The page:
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Posts Tagged ‘investing

“Don’t look for the needle in the haystack. Just buy the haystack”*…

Over the course of 2020, Elon Musk’s wealth skyrocketed from $27.7 billion to $147 billion. Musk even overtook Bill Gates, to become the second richest person in the world. This was a tremendous jump in fortune: Musk was only at 36th place in January 2020. Musk’s enrichment was mainly due to Tesla’s rising stock price (TSLA:US), which surged from $86 in January to $650 in December. Tesla is currently one of the ten most valuable companies in the US stock market. 

In an already record-breaking year, Tesla’s largest and most rapid increase in valuation came in November, due to its announced inclusion into the S&P 500 index, now scheduled for 21 December 2020. Within a week of this announcement, Tesla’s share price rose by 33%, as passive funds now have to invest more than $70 billion. This was a remarkable boost for stock of a company that many analysts say is already obviously overvalued.

Just a few weeks earlier, on 21 September 2020, Yinghang ‘James’ Yang was arrested for insider trading by the Securities and Exchange Commission (SEC). Yang was an employee at S&P Dow Jones Indices (S&P DJI), sitting on an index committee that decided about which companies were to be included and excluded from S&P DJI indices. Yang had used this insider knowledge, to trade options on these companies through a friend’s account, making almost $1 million in the process. The case is currently being investigated by US authorities.

While these seem like unrelated incidents, both these episodes in index committee decision making are part of a tectonic shift that has fundamentally transformed capital markets globally. That is, the move towards passive index investing — and the concomitantly growing power of index providers...

A wonderfully-clear exploration of the history of index funds and consideration of their implications: “It’s the index, stupid! Our New Not-So-Neutral Financial Market Arbiters.”

* John C. Bogle, founder of the Vanguard Group and creator of the index fund

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As we watch the watchmen, we might recall that it was on this date in 1773 that a group of colonists known as the Sons of Liberty, disguised as Mohawk Indians, boarded three British tea ships and dumped 342 chests of tea (worth $18,000– over half a million dollars in today’s currency) into Boston harbor.  The provocation was the Tea Act of May 10, 1773, which allowed the British East India company to sell tea from China in American colonies without paying taxes apart from those imposed by the Townshend Acts— which American Patriots strongly opposed as a violation of their rights. Colonists objected to the Tea Act because they believed that it violated their rights as Englishmen to “no taxation without representation.”

The Boston Tea Party was, of course, a triggering event in the gestation of the American Revolution. Parliament responded in 1774 with the Intolerable Acts, which, among other provisions, ended local self-government in Massachusetts and closed Boston’s commerce.  Colonists up and down the Thirteen Colonies in turn replied with additional acts of protest, and by convening the First Continental Congress, which petitioned the British monarch for repeal of the acts– and probably more impactfully, coordinated colonial resistance to them.  The crisis escalated, and the American Revolutionary War began near Boston in 1775.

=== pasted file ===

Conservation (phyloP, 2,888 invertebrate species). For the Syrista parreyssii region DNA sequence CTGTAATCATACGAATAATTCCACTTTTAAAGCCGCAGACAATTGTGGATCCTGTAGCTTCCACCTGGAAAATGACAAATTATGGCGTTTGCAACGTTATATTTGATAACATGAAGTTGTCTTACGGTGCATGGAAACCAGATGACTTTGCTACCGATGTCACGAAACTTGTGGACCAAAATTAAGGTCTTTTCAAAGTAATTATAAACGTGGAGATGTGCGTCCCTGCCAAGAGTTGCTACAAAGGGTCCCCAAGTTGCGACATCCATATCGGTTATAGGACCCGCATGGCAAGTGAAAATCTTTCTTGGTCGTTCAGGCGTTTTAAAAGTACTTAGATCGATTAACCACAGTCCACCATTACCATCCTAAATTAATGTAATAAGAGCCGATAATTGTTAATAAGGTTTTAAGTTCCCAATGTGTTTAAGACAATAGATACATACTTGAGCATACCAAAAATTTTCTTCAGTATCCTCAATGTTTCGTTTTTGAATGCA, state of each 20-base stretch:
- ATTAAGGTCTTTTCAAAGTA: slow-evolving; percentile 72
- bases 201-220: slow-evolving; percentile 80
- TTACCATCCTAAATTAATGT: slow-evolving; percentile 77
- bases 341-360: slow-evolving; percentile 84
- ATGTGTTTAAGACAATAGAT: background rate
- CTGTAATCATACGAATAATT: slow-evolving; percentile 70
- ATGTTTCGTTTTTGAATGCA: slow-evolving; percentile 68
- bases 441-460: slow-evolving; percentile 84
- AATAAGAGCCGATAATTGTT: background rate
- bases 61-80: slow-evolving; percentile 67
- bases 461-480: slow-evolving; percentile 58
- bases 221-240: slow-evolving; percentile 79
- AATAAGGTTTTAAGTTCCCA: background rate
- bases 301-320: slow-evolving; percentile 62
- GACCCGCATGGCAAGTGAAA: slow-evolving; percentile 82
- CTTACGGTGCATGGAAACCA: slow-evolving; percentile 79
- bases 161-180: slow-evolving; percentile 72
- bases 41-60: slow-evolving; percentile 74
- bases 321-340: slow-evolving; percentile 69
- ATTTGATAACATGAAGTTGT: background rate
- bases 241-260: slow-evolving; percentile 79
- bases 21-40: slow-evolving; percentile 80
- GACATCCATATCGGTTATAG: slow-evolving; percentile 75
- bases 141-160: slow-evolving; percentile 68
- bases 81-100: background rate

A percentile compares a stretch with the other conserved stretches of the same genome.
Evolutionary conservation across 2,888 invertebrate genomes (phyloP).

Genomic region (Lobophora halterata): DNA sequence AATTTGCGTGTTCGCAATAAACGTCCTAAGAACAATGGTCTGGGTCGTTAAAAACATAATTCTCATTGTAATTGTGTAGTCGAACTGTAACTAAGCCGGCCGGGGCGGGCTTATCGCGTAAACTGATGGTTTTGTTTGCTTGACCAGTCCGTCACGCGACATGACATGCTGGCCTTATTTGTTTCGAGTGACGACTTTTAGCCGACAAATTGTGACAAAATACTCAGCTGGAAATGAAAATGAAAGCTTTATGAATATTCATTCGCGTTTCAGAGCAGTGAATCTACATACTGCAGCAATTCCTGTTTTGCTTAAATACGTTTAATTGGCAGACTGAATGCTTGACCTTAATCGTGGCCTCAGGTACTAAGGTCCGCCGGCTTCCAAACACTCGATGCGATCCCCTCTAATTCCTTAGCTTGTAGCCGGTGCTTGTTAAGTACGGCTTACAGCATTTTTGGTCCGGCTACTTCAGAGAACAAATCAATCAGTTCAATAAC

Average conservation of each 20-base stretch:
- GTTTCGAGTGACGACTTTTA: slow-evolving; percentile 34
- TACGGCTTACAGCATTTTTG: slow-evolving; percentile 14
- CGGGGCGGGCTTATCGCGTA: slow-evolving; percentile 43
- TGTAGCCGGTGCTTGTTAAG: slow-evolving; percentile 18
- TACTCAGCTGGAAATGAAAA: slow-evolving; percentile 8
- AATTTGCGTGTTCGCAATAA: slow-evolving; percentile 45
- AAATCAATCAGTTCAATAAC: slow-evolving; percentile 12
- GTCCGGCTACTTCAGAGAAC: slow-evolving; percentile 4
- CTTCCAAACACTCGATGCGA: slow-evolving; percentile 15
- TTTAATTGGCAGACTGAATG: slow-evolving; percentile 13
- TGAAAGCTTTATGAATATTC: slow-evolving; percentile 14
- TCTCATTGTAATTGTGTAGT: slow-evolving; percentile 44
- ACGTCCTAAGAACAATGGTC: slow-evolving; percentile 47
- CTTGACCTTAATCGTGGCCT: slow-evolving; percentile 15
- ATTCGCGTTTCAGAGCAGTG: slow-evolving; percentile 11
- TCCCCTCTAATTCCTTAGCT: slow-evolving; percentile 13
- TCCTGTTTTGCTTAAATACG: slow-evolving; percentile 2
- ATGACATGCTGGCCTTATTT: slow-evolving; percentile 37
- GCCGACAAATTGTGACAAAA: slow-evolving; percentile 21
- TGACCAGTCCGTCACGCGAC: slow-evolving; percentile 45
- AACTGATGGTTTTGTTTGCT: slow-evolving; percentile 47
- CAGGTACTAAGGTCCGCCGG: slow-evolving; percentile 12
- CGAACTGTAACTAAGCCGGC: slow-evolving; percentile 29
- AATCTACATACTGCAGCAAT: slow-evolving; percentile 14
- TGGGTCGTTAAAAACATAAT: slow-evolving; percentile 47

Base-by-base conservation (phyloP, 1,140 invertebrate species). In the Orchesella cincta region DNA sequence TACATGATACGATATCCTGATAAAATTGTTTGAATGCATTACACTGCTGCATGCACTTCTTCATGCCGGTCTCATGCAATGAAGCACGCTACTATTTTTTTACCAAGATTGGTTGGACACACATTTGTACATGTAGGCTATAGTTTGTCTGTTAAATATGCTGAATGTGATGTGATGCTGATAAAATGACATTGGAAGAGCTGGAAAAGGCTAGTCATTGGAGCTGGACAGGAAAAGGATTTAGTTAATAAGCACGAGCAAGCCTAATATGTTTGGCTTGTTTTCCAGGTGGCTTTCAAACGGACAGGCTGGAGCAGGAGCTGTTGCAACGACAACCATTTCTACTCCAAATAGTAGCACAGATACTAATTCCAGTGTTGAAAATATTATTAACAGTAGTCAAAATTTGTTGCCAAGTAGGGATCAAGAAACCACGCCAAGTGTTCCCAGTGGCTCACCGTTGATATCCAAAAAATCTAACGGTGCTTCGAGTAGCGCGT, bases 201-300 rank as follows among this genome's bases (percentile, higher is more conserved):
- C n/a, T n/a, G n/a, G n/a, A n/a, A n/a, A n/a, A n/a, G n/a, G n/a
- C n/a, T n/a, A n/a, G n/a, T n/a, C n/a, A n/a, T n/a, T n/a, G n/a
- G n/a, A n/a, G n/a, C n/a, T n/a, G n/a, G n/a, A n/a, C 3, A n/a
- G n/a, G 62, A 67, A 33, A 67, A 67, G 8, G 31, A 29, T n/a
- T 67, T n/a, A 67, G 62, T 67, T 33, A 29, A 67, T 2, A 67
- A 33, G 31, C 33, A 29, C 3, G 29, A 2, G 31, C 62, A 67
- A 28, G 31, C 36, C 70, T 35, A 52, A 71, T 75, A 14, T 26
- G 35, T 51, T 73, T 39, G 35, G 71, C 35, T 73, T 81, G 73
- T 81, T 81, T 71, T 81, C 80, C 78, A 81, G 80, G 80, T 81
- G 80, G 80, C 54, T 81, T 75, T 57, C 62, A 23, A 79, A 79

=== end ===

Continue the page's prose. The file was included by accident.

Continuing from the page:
by-nathaniel-currier
The Boston Tea Party, as rendered by Nathaniel Currier

source

“Who owns the future? This is the question at the heart of every stock market.”*…

 

stock market

 

In November of last year, I opened a brokerage account. I had been reading simple, bullet-pointed introductions to financial literacy for a few months before that, manuals “for dummies” of the sort that I am conditioned to hold in contempt when their subject is, say, Latin, or the Protestant Reformation…

It was driven home to me repeatedly in my early efforts to build an investment strategy that, quite apart from the question of whether the quest for wealth is sinful in the sense understood by the painters of vanitas scenes, it is most certainly and irredeemably unethical. All of the relatively low-risk index funds that are the bedrock of a sound investment portfolio are spread across so many different kinds of companies that one could not possibly keep track of all the ways each of them violates the rights and sanctity of its employees, of its customers, of the environment. And even if you are investing in individual companies (while maintaining healthy risk-buffering diversification, etc.), you must accept that the only way for you as a shareholder to get ahead is for those companies to continue to grow, even when the limits of whatever good they might do for the world, assuming they were doing good for the world to begin with, have been surpassed. That is just how capitalism works: an unceasing imperative for growth beyond any natural necessity, leading to the desolation of the earth and the exhaustion of its resources. I am a part of that now, too. I always was, to some extent, with every purchase I made, every light switch I flipped. But to become an active investor is to make it official, to solemnify the contract, as if in blood…

Justin E. H. Smith (@jehsmith) wrestles with taking stock of one’s soul: “On the Market.”

* John Landgraf

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As we ponder the long and short of it all, we might recall that today is National Pig Day.

pig source

 

 

Written by LW

March 1, 2020 at 1:01 am

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